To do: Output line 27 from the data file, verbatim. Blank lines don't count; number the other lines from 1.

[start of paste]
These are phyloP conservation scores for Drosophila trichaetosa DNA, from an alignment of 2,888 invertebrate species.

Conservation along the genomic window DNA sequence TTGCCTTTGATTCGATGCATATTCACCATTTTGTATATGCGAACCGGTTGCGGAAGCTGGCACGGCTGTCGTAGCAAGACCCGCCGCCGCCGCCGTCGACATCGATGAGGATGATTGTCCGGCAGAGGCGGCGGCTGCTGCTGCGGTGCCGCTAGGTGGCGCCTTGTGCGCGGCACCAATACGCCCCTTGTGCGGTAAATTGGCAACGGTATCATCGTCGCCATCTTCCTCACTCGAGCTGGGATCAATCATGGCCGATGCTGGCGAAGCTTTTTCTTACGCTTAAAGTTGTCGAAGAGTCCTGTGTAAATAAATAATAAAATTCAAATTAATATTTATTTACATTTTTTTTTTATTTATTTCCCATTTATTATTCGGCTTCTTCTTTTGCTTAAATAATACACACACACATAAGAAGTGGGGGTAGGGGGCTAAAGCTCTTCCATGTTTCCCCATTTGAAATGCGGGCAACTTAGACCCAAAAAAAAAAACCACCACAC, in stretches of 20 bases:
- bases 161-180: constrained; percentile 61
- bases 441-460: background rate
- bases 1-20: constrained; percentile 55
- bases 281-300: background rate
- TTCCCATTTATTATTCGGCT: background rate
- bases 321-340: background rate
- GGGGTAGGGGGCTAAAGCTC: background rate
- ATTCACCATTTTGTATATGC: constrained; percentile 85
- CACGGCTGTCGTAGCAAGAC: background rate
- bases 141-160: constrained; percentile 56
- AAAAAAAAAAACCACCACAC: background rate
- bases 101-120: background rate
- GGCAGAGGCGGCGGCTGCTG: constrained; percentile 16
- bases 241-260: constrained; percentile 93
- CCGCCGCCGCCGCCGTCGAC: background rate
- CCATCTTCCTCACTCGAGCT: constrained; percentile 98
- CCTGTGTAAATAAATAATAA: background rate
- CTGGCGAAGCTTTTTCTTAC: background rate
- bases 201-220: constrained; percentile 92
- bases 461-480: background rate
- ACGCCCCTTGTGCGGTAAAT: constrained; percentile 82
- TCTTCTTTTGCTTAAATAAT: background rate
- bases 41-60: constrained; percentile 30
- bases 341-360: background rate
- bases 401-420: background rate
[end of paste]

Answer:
- bases 401-420: background rate